Currency exchange advice for Brits in France

I have been giving international financial advice for a long time, but before the 2008 financial crisis, currency never featured much. It was always there, but not a major factor and, indeed, my last real currency talks were on pegging the Dutch Guilder to the German Deutsche Mark.

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From a financial planning perspective, I say to keep money in the currency in which it is spent. Eliminate currency risk by not being exposed to it: so, if you live in the Eurozone, hold Euros.

Sadly, it is not that straightforward as the world has gone mad... the UK is leaving the European Union, Scotland could be leaving the UK, Donald Trump is US president and Marine Le Pen could take over at the Elysée Palace.

Le Pen would like to go back to the French Franc and immediately devalue (I feel it would devalue all by itself, as the markets would take care of that).

Greece may default (it will happen when Germany decides it will not affect its plans), not to mention the German elections, which may impact that last one. Those are just a few of the many risks but are arguably the main ones affecting the Euro / Sterling exchange rate.

The concern for many Connexion readers is how all this impacts how many Euros they get for their Pounds, as pensions, UK rental and, maybe even professional income, is in Sterling.

But we have noticed that the current economic climate is leading people to take financial risk in an all-or-nothing bet.

For example, a client called the day before the Brexit vote for my views. I said I was fairly sure the UK would vote to stay in and he said “great, I think so too. I’ll keep all my money in Sterling”.

I asked how a Brexit vote would affect him and he said it would be a catastrophe.

I then asked him to picture the same thing, but having moved half his money to Euros. Perfectly acceptable and manageable was the answer.

The point was that the only certainty we had was that it could go either way, which seems unhelpful but, in reality, covering just two outcomes is not all that difficult.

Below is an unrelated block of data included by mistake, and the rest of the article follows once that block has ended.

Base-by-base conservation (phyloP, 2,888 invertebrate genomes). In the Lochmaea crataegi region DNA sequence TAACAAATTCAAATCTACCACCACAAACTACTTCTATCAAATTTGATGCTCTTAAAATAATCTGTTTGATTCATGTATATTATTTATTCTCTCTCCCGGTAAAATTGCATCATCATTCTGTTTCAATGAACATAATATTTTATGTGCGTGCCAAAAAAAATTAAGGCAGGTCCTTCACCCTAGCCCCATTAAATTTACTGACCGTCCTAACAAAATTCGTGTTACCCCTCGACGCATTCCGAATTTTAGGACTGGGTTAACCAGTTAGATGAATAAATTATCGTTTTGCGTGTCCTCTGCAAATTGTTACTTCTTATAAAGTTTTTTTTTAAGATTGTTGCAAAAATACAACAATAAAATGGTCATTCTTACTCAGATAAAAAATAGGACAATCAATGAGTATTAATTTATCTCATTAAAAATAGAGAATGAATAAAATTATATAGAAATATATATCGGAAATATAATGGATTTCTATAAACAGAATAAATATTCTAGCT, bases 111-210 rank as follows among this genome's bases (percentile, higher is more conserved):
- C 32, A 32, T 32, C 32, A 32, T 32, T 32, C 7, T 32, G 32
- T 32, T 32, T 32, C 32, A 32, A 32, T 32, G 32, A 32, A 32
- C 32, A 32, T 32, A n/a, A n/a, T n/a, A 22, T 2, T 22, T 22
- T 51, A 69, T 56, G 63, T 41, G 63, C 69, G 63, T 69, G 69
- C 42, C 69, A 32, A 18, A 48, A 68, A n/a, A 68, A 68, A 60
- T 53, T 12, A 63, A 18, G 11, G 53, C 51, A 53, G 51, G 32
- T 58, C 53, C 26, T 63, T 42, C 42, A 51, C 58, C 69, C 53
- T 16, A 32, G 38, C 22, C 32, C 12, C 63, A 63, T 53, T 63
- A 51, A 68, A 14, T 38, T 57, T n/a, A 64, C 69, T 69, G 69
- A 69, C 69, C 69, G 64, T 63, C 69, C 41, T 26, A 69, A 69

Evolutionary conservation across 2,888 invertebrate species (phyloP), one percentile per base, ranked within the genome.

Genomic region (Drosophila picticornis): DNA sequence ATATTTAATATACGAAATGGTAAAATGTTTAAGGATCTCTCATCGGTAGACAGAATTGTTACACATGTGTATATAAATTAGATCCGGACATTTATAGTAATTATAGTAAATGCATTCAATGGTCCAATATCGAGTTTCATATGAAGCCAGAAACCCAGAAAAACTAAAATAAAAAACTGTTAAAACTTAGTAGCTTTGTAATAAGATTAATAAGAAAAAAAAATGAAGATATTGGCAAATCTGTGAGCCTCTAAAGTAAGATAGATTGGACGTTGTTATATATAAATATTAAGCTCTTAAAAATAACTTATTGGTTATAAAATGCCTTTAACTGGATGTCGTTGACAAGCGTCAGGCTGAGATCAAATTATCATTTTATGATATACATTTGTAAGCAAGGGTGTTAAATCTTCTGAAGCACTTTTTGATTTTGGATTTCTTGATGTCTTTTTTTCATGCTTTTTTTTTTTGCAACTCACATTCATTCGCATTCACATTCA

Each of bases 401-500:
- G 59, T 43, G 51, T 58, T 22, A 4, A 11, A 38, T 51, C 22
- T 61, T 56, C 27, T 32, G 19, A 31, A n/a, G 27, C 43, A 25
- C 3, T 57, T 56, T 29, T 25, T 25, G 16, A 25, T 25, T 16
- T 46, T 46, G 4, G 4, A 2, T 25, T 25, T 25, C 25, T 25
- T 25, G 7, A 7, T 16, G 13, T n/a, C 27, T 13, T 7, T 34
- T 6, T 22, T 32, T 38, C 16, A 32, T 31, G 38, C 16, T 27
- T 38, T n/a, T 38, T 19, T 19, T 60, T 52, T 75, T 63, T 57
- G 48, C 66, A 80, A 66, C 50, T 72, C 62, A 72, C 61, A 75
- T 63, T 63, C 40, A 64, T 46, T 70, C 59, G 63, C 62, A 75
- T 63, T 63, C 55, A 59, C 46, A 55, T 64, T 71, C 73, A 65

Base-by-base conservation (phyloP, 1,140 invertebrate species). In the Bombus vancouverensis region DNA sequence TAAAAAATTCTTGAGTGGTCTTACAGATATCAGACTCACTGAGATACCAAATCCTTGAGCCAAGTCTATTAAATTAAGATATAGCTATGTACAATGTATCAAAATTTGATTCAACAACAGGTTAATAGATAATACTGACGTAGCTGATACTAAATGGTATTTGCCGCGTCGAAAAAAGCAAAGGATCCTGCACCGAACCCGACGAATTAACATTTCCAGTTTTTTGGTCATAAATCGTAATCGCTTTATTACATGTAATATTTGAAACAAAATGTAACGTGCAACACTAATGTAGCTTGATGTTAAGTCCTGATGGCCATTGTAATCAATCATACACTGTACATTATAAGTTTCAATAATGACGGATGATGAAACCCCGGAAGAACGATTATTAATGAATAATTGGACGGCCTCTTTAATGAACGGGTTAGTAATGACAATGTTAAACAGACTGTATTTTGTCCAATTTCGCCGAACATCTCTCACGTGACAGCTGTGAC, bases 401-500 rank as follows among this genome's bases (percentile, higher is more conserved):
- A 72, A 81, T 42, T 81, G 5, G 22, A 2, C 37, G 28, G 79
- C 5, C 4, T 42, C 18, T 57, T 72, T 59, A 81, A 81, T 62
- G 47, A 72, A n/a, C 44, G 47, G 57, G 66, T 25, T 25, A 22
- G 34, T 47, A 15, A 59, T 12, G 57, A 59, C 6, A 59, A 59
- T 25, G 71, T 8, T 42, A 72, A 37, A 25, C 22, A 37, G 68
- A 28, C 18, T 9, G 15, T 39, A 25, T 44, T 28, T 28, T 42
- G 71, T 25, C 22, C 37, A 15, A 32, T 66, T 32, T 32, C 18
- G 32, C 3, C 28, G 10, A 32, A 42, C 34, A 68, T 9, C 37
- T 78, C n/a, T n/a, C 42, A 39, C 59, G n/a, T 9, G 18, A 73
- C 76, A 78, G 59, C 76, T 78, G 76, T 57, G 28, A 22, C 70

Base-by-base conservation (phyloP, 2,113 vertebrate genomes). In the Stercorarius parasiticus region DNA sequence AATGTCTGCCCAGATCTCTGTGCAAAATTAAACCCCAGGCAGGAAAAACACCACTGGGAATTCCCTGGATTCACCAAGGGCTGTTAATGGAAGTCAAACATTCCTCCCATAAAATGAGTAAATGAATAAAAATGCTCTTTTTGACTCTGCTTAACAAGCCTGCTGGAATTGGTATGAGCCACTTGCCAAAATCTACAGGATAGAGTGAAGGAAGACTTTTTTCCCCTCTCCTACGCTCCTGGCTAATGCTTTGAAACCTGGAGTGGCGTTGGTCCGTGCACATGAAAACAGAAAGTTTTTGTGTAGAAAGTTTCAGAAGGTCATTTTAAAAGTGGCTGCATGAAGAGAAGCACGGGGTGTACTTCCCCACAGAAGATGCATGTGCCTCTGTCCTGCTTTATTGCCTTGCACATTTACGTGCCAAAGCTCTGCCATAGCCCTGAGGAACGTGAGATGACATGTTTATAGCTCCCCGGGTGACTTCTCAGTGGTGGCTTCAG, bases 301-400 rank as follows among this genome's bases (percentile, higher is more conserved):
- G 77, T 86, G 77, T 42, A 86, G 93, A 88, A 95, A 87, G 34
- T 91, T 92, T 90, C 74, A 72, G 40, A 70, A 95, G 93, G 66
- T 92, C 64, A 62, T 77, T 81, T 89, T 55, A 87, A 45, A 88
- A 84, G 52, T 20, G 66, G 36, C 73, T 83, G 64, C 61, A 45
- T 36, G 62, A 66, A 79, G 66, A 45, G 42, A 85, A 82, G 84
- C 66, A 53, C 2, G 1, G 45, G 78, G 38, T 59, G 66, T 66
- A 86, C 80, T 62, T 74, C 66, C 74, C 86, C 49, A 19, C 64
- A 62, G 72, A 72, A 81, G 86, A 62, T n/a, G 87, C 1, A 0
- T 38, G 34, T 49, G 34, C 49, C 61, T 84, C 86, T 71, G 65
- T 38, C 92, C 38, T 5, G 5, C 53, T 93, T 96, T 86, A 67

This is not at all an isolated incident. Generally speaking, people seem ‘happier’ to take risks that, in my view, are unnecessary.

People are driven by the fear of missing out (now commonly abbreviated to FOMO). They may get very close to the very best exchange rate possible, yet are disappointed if a neighbour or friend does better.

Timing the bottom of any market is impossible but many people give us an exact rate at which they would be happy to switch currencies.

A target and an objective are useful but many will consider all the money they have ever earned in their lives and gamble it one way or the other. It sometimes works out well (though sadly I would say in most cases it does not).

By all means, take advice on the direction of currency, but please consider that the world’s best and brightest have been constantly wrong.

Now we have Brexit (arguably very bad for Sterling, at least in the short term). However, we have a plethora of bad news and great potential political risk from the Eurozone (bad for the Euro, which could mean good for Sterling).

Who would bet the farm on the direction of travel either way? What would be more sensible?

Our advice is to consider what rate you can live with and break up the movement.

If you are not happy with the current rate, but it is not a catastrophe, it may be wise to take what you might need for the next three to five years (time to ride out medium-term significant volatility) and leave the rest, but gambling one way or the other often leads to disaster.

When thinking about currency, some will consider talking to currency experts but while this is a good thing and we actively recommend their use, we would say the financial planning angle is also vital. Looking at currency in isolation may not give the answer for your own situation.

This column was written by Robert Kent of Kentingtons financial advisers.